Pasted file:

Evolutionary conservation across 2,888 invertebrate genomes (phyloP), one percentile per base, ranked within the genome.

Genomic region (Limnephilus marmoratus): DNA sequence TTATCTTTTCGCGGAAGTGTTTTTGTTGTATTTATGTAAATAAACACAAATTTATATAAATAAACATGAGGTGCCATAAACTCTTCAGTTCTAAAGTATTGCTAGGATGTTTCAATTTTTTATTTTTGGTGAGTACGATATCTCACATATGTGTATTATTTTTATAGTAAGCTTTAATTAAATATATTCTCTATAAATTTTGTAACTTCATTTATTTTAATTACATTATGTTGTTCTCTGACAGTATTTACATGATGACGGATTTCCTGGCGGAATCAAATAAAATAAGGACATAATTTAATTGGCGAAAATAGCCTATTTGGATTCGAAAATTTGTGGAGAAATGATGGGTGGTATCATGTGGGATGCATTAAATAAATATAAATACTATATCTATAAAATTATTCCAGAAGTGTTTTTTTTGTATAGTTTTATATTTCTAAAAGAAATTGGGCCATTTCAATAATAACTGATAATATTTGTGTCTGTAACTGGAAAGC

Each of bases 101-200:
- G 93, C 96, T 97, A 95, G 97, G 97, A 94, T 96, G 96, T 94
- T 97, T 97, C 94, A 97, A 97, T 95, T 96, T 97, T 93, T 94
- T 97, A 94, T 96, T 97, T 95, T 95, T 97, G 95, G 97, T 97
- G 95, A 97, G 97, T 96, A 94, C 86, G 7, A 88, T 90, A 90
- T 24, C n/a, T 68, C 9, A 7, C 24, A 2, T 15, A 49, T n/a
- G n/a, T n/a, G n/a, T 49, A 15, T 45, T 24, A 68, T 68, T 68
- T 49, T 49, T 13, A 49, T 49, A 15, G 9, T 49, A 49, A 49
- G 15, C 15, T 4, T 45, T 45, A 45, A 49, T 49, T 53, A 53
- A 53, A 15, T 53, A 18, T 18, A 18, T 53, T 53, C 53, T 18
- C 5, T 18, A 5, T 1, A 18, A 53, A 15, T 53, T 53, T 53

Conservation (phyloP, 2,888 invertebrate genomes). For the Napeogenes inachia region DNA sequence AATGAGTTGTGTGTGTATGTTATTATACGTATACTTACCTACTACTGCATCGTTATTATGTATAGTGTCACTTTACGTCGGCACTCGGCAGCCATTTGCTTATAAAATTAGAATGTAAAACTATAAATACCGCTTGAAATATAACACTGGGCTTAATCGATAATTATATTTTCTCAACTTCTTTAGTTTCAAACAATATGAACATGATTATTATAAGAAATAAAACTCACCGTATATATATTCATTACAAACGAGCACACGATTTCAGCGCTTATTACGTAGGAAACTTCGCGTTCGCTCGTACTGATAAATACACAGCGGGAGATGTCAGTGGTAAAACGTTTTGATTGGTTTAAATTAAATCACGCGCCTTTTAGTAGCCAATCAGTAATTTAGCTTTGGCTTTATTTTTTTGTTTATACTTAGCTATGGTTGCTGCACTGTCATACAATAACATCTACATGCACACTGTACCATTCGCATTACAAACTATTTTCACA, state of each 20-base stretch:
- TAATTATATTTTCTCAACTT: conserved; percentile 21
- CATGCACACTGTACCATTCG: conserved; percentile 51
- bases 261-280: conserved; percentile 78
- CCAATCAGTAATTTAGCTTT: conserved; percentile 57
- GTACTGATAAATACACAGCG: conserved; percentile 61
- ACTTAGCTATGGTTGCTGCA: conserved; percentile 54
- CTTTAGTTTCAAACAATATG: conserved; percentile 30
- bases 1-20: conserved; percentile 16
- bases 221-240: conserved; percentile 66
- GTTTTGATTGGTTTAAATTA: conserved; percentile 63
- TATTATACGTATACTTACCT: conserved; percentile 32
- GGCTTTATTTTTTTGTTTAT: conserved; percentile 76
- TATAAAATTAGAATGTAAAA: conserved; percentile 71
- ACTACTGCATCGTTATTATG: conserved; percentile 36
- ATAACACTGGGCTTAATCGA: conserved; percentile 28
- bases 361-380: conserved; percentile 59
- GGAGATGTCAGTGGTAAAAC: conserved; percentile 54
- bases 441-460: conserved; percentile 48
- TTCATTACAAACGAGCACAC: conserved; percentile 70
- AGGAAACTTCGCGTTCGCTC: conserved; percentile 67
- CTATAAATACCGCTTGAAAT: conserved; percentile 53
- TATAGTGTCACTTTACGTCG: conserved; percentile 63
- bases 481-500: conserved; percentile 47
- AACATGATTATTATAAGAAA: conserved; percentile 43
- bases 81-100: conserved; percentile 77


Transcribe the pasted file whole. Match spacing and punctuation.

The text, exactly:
Evolutionary conservation across 2,888 invertebrate genomes (phyloP), one percentile per base, ranked within the genome.

Genomic region (Limnephilus marmoratus): DNA sequence TTATCTTTTCGCGGAAGTGTTTTTGTTGTATTTATGTAAATAAACACAAATTTATATAAATAAACATGAGGTGCCATAAACTCTTCAGTTCTAAAGTATTGCTAGGATGTTTCAATTTTTTATTTTTGGTGAGTACGATATCTCACATATGTGTATTATTTTTATAGTAAGCTTTAATTAAATATATTCTCTATAAATTTTGTAACTTCATTTATTTTAATTACATTATGTTGTTCTCTGACAGTATTTACATGATGACGGATTTCCTGGCGGAATCAAATAAAATAAGGACATAATTTAATTGGCGAAAATAGCCTATTTGGATTCGAAAATTTGTGGAGAAATGATGGGTGGTATCATGTGGGATGCATTAAATAAATATAAATACTATATCTATAAAATTATTCCAGAAGTGTTTTTTTTGTATAGTTTTATATTTCTAAAAGAAATTGGGCCATTTCAATAATAACTGATAATATTTGTGTCTGTAACTGGAAAGC

Each of bases 101-200:
- G 93, C 96, T 97, A 95, G 97, G 97, A 94, T 96, G 96, T 94
- T 97, T 97, C 94, A 97, A 97, T 95, T 96, T 97, T 93, T 94
- T 97, A 94, T 96, T 97, T 95, T 95, T 97, G 95, G 97, T 97
- G 95, A 97, G 97, T 96, A 94, C 86, G 7, A 88, T 90, A 90
- T 24, C n/a, T 68, C 9, A 7, C 24, A 2, T 15, A 49, T n/a
- G n/a, T n/a, G n/a, T 49, A 15, T 45, T 24, A 68, T 68, T 68
- T 49, T 49, T 13, A 49, T 49, A 15, G 9, T 49, A 49, A 49
- G 15, C 15, T 4, T 45, T 45, A 45, A 49, T 49, T 53, A 53
- A 53, A 15, T 53, A 18, T 18, A 18, T 53, T 53, C 53, T 18
- C 5, T 18, A 5, T 1, A 18, A 53, A 15, T 53, T 53, T 53

Conservation (phyloP, 2,888 invertebrate genomes). For the Napeogenes inachia region DNA sequence AATGAGTTGTGTGTGTATGTTATTATACGTATACTTACCTACTACTGCATCGTTATTATGTATAGTGTCACTTTACGTCGGCACTCGGCAGCCATTTGCTTATAAAATTAGAATGTAAAACTATAAATACCGCTTGAAATATAACACTGGGCTTAATCGATAATTATATTTTCTCAACTTCTTTAGTTTCAAACAATATGAACATGATTATTATAAGAAATAAAACTCACCGTATATATATTCATTACAAACGAGCACACGATTTCAGCGCTTATTACGTAGGAAACTTCGCGTTCGCTCGTACTGATAAATACACAGCGGGAGATGTCAGTGGTAAAACGTTTTGATTGGTTTAAATTAAATCACGCGCCTTTTAGTAGCCAATCAGTAATTTAGCTTTGGCTTTATTTTTTTGTTTATACTTAGCTATGGTTGCTGCACTGTCATACAATAACATCTACATGCACACTGTACCATTCGCATTACAAACTATTTTCACA, state of each 20-base stretch:
- TAATTATATTTTCTCAACTT: conserved; percentile 21
- CATGCACACTGTACCATTCG: conserved; percentile 51
- bases 261-280: conserved; percentile 78
- CCAATCAGTAATTTAGCTTT: conserved; percentile 57
- GTACTGATAAATACACAGCG: conserved; percentile 61
- ACTTAGCTATGGTTGCTGCA: conserved; percentile 54
- CTTTAGTTTCAAACAATATG: conserved; percentile 30
- bases 1-20: conserved; percentile 16
- bases 221-240: conserved; percentile 66
- GTTTTGATTGGTTTAAATTA: conserved; percentile 63
- TATTATACGTATACTTACCT: conserved; percentile 32
- GGCTTTATTTTTTTGTTTAT: conserved; percentile 76
- TATAAAATTAGAATGTAAAA: conserved; percentile 71
- ACTACTGCATCGTTATTATG: conserved; percentile 36
- ATAACACTGGGCTTAATCGA: conserved; percentile 28
- bases 361-380: conserved; percentile 59
- GGAGATGTCAGTGGTAAAAC: conserved; percentile 54
- bases 441-460: conserved; percentile 48
- TTCATTACAAACGAGCACAC: conserved; percentile 70
- AGGAAACTTCGCGTTCGCTC: conserved; percentile 67
- CTATAAATACCGCTTGAAAT: conserved; percentile 53
- TATAGTGTCACTTTACGTCG: conserved; percentile 63
- bases 481-500: conserved; percentile 47
- AACATGATTATTATAAGAAA: conserved; percentile 43
- bases 81-100: conserved; percentile 77